Gilad Bracha on tuples

Java was actually designed to have tuples from the start, but they never quite got in. At one point, I tried to add a tuple-like construct as part of JSR-65. We wanted to extend array initializers to full blown expressions. Eventually, that effort got quashed; I didn’t really resist, since the extension was painful, as such things always are in Java. We should have just done straight tuples as a separate construct - but at the time, that was frowned upon too.

Not surprisingly, Gilad thinks that tuples are great.

Comment viewing options

Select your preferred way to display the comments and click "Save settings" to activate your changes.

Tuples for returning multiple values?

Hmmm, I'm not sure I buy that tuples (at least as I understand what he means by that) "subsumes" multiple-value returns. To me the beauty of returning multiple-values (as it works in Common Lisp) is that the caller doesn't have to care that the callee returns multiple values unless the caller actually cares about the extra values. If you return a tuple, and the caller only cares about the "primary" value, it still has to unpack the tuple. That seems less good. Or I'm missing something.

Tuples as multiple values

A language could implicitly translate x = foo() to something like (x, _, _) = foo() if that's considered desirable. Not all multiple value mechanisms work this way, though; Scheme's doesn't, for example.

Whether any actual packing or unpacking occurs internally is also an implementation-dependent issue, e.g. a tuple's values can be returned in registers, so that accessing a single value is just a register access for the caller. This is easier to arrange if you have some static type information, though.

ML and Haskell are classic examples of languages which use tuples as multiple values. All functions accept a single argument and return a single value, but they can be tuples. It means that "argument lists" as well as multiple-value returns are both first-class values, which can be quite useful. You don't need a Lisp-style 'apply' function to apply a function to a tuple of arguments, for example, and you can store a multiple value return as a single value for later use, without having to convert to or from some alternate first-class representation.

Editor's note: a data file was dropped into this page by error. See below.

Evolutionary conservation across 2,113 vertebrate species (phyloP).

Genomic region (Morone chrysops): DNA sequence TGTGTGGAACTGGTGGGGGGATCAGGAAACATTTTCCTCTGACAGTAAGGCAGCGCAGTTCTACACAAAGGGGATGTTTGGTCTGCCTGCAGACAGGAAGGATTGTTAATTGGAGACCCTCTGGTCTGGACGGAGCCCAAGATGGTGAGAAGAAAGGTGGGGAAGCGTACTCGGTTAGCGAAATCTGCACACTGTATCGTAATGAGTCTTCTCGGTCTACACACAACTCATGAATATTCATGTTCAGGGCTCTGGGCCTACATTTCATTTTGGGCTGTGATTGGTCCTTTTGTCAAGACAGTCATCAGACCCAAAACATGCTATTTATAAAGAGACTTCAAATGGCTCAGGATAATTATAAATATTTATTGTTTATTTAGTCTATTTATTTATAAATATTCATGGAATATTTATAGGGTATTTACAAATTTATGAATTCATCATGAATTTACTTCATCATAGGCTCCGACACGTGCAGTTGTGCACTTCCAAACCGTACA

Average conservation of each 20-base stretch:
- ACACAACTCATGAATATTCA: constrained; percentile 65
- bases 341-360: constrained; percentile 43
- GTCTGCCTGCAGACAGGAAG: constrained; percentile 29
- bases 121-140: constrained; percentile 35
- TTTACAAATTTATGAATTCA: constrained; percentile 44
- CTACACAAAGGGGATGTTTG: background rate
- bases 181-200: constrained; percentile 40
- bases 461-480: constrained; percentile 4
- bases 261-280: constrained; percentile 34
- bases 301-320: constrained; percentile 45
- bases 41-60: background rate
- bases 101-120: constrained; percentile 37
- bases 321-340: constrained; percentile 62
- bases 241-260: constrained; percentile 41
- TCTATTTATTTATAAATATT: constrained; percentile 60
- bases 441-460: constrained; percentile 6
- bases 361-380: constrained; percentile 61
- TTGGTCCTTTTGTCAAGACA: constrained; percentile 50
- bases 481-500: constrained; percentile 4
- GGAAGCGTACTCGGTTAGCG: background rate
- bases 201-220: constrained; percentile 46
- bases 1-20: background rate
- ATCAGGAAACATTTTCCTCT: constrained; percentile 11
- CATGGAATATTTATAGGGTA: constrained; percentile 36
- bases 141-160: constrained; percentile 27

While elegant, there is a downside when using tuples uniformly for arguments and return values as in ML: currying no longer fits nicely into this framework. This is no problem for Java because it doesn't offer currying.

actually the use of tuples

actually the use of tuples in SML code is moreso a by product of the language semantics making tuple arguments more efficient that curried arguments. (In contrast, with Ocaml, the evaluation strategy that is used means that curried arguments are essentially as efficient as tupled arguments). Granted, this differential in parameter passing styles can be eliminated in a whole program compilation context, but thats a whole other story.


Not sure what you are referring to, I'm not aware of anything in the SML semantics that would make currying intrinsically more expensive than tupling, or would require WPC to get rid of. Nor is this the case in most SML implementations, AFAICT.